India’s nuclear missile tracking ship, which will become part of an elaborate missile shield being planned against attacks is successfully undergoing harbour trials and is set to be delivered by December, a top official in charge of the project has confirmed. The VC11184, a specialised Ocean Surveillance Ship being built for the National Technical Research Organisation (NTRO), is on its way to completion just over four years after it was ordered as part of the Modi government’s focus on creating a nuclear missile shield for the nation.
The next step will include sea trials by a joint team of the Indian Navy and the NTRO in which its specialised surveillance systems – three dome shaped antennas packed with sensors – will be extensively tested before the handing over. “We have as of now finished the basin trials. There were done alongside and were successful.
We expect to deliver the ship by December this year,” Rear Admiral LV Sarath Babu, Chairman & Managing Director of Hindustan Shipyard Limited told ET. The complex vessel, which will generate over 14 MW of power just to power up its tracking radars, will have multiple roles for India – from tracking enemy missiles to accurately giving data on tests that are routinely carried out of indigenous strategic missiles.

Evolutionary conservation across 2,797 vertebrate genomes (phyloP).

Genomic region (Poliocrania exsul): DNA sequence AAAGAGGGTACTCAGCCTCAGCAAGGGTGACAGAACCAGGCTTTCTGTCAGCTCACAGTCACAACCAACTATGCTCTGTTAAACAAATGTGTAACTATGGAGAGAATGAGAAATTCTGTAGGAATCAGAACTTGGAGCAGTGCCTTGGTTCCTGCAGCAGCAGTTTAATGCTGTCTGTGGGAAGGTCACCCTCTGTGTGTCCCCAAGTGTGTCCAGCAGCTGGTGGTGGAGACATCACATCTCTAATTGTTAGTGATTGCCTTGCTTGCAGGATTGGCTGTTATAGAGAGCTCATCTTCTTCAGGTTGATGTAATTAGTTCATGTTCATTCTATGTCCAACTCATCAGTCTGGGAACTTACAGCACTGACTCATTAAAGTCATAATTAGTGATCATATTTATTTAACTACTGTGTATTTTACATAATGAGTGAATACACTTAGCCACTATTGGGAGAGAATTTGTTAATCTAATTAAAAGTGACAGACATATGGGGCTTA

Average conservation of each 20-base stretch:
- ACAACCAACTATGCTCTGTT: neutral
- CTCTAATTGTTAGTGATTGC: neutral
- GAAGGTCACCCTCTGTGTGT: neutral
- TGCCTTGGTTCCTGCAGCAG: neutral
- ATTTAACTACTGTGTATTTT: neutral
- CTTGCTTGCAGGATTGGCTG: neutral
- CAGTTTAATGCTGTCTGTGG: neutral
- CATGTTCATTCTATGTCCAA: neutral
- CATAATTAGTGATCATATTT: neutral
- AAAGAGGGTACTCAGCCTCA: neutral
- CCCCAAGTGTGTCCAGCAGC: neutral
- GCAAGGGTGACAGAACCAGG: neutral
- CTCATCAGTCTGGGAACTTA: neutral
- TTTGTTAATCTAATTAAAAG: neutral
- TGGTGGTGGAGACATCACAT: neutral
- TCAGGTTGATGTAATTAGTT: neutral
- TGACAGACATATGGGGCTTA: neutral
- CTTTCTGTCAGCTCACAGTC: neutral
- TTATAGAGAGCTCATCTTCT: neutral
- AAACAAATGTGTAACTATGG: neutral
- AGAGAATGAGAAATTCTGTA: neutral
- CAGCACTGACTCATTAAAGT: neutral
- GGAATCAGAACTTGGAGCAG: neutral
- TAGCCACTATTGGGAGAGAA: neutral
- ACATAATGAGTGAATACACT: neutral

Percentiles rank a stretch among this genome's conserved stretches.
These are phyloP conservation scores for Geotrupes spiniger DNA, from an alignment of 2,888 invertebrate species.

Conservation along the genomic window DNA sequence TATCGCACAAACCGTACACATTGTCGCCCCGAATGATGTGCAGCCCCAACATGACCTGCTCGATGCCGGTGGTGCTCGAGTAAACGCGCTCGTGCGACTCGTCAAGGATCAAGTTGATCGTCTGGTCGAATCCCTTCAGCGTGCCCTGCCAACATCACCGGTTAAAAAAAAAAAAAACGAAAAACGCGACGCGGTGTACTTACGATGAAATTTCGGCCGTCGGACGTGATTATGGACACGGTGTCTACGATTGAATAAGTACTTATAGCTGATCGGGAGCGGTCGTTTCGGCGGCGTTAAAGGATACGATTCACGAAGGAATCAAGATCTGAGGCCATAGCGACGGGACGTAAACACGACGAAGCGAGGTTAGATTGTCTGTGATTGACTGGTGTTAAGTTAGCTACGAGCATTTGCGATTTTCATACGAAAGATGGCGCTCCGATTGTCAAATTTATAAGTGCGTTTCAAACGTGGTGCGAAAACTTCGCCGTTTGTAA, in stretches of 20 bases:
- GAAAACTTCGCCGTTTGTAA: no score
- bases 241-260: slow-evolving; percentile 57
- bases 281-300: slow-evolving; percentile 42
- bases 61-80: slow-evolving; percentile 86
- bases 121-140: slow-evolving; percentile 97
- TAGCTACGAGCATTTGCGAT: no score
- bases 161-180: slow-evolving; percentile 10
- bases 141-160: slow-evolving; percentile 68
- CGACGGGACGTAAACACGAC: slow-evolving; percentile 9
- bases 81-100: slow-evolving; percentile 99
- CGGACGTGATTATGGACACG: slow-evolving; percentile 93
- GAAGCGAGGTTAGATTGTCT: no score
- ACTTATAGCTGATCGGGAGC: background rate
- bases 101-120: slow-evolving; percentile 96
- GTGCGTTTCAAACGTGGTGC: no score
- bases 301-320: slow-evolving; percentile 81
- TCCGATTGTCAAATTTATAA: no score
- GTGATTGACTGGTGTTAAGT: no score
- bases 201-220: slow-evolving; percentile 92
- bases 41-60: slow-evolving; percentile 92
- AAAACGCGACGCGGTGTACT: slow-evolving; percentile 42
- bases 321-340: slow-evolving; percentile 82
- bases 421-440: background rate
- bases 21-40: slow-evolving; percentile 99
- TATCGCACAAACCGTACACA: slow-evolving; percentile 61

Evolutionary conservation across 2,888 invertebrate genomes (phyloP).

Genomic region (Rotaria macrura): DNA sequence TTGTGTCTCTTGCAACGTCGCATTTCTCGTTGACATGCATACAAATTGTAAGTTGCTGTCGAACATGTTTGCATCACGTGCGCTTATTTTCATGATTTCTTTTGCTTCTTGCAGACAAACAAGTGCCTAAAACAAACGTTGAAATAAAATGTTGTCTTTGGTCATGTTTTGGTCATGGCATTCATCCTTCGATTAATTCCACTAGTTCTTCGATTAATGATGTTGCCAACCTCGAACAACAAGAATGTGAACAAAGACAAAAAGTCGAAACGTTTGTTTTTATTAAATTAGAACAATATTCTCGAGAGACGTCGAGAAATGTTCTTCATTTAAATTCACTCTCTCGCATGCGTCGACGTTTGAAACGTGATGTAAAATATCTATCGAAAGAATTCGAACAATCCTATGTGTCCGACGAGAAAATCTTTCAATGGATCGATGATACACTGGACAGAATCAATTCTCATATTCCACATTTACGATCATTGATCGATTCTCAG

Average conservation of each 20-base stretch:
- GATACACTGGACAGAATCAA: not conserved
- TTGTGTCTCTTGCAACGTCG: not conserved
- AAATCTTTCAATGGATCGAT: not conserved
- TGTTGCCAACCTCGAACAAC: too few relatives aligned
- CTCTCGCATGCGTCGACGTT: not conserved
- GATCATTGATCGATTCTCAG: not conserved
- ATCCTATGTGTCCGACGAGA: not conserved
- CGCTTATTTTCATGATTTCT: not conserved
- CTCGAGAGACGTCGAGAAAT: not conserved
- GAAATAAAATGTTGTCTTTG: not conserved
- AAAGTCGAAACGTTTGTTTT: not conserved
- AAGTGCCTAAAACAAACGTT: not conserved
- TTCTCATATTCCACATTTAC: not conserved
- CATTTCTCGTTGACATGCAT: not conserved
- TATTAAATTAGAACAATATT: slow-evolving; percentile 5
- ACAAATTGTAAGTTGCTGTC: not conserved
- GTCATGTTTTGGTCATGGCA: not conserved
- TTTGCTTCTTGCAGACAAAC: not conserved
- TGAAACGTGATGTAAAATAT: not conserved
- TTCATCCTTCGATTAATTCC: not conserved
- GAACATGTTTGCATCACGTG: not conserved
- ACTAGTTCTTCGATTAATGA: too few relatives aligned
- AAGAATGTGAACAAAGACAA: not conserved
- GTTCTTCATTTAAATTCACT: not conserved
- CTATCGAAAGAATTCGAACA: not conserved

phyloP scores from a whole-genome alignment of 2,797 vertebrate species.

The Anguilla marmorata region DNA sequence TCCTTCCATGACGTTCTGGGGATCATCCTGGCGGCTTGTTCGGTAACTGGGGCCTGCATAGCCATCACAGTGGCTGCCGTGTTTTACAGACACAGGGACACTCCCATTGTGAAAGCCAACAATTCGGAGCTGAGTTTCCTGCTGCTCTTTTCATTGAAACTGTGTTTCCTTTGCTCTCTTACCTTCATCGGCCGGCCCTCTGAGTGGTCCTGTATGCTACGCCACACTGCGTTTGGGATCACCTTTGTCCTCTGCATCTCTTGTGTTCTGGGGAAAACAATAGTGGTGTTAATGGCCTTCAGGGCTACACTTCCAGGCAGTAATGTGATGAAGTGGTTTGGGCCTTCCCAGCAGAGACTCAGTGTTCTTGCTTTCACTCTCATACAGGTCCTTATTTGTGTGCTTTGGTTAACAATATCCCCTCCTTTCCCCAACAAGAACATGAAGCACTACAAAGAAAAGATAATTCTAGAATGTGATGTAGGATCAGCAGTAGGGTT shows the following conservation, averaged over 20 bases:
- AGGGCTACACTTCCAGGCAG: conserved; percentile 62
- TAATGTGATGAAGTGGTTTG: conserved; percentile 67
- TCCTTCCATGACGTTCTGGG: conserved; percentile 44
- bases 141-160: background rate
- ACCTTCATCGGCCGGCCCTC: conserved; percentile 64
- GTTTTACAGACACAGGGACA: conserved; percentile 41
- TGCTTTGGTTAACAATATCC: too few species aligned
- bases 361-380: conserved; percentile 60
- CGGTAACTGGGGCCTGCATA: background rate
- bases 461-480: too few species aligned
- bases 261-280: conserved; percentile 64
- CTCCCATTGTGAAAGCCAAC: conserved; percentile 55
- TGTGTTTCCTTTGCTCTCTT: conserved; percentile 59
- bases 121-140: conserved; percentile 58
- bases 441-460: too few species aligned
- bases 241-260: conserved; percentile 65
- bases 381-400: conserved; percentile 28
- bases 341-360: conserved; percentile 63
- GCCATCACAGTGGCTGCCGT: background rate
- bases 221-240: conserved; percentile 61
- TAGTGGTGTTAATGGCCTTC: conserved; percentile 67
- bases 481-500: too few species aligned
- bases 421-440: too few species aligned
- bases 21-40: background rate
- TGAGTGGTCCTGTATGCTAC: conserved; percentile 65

“The keel of the vessel was laid in June 2014 and we would have completed it in less than five years. It is a very complex vessel and we have set a new standard for building vessels of such class on time,” Rear Admiral Babu said. The 15000-tonne class vessel was initially constructed in a covered dry dock at the shipyard – the country’s largest -to keep roving satellites and spying attempts at bay. However, for the past several months, the vessel has been docked alongside and is now visible from the Vizag channel with its distinct shape. A large globe shaped radar placed on the aft gives it distinctive visibility.
The Rs 725 crore project is a showcase under the Make in India initiative, with high secrecy being maintained on details, including the capabilities and systems on board. The VC11184, which has not been given a formal ‘commissioning’ name yet, is one of the largest warships to be built at an Indian yard, weighing in at over 15,000 tonnes.
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